California and other states throughout our great nation have witnessed about 91,000 drowsy driving accidents in 2017. While many may be familiar with drunk driving or speeding, most people haven’t heard the phrase drowsy driving. In reality, many drivers are guilty of it from time to time and probably don’t even realize its dangers.
What counts as drowsy driving?
Drowsy driving happens when you choose to drive your vehicle when you are extremely tired. Most drowsy driving car accidents happen to people who have been awake for 18 or more hours. This large lack of sleep can inhibit your ability to drive your vehicle safely on the roadway.
Comparisons have been made between drowsy drivers and drunk drivers. People who go 18 hours without sleeping have decreased vigilance, longer reaction times and decreased coordination equal to that of a person with a blood-alcohol level of .05%. Those who have been awake for 20 hours have an impairment level equal to having a blood-alcohol level of .08%. Lastly, those who remain awake for 24 solid hours show a driving impairment level equivalent to a person who has a blood-alcohol level of .1%.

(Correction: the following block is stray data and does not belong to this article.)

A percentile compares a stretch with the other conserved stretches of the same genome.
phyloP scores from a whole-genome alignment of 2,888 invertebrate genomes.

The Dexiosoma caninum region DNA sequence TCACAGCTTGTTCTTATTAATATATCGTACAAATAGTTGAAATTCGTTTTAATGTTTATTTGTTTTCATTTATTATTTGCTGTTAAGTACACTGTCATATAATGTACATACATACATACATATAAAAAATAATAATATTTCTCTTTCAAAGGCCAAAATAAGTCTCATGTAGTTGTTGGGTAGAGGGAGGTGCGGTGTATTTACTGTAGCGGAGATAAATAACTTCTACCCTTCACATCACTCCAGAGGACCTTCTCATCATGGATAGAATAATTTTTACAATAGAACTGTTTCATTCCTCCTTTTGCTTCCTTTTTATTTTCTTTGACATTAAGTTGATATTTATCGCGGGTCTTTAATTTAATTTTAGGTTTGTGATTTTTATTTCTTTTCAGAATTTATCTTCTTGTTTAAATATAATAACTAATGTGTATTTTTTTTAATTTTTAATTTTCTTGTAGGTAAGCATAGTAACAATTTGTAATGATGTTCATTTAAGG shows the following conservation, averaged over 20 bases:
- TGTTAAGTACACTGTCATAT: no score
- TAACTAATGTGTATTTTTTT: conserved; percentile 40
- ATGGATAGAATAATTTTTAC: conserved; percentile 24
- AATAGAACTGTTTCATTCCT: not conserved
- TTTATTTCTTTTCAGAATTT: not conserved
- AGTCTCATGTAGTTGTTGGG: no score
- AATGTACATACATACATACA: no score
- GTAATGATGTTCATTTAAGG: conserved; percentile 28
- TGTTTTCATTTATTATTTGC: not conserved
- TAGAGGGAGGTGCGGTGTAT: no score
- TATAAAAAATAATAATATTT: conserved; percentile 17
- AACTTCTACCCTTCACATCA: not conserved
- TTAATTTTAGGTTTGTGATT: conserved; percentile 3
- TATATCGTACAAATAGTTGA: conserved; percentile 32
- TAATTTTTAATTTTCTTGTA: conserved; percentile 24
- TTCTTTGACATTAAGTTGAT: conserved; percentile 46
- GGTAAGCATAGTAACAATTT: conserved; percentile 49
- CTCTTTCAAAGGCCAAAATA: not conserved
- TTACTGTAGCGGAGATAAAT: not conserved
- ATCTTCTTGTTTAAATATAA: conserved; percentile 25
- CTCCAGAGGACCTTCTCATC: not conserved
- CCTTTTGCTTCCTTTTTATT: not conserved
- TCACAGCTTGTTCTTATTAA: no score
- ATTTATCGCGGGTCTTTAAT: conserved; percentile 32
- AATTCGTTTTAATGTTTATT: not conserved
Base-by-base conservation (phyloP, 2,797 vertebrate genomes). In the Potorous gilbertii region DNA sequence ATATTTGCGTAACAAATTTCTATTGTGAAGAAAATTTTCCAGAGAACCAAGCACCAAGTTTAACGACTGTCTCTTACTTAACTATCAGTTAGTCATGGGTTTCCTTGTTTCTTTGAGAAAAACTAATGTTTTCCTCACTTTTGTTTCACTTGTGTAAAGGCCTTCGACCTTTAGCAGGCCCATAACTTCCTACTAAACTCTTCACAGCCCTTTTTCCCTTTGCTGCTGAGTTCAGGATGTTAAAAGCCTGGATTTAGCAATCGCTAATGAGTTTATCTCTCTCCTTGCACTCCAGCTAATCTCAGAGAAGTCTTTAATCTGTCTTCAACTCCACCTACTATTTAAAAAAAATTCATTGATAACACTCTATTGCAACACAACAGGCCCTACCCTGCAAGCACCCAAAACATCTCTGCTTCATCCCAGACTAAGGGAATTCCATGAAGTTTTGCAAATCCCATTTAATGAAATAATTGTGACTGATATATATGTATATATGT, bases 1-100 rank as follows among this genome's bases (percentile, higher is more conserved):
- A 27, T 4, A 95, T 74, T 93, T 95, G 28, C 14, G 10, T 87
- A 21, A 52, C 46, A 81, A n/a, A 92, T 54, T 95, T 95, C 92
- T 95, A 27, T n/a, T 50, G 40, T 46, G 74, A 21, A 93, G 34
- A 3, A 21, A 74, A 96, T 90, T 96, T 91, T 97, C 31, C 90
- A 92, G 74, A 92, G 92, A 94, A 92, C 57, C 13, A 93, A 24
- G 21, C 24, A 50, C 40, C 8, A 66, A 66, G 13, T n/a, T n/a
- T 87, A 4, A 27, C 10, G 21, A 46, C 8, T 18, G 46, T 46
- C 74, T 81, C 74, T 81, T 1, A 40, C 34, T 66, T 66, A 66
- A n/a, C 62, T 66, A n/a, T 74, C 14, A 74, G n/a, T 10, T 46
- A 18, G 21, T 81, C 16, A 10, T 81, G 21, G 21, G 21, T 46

Physical impairment symptoms
Just as alcohol physically impairs the body, so does being fatigued. Drivers who get behind the wheel drowsy tend to drift in and out of their lane. They experience a slowed reaction time that makes them less likely to respond quickly to an unexpected roadway obstacle. Drowsy drivers tend to tailgate more often and are at a higher risk of being involved in a rear-end collision.
Driving drowsy is equivalent to driving drunk. While drowsy driving may not get the press that drunk driving does, it’s still just as dangerous. If you’ve been injured as a result of a drowsy driver, it’s a good idea to seek legal help in fighting your case.
Jump to top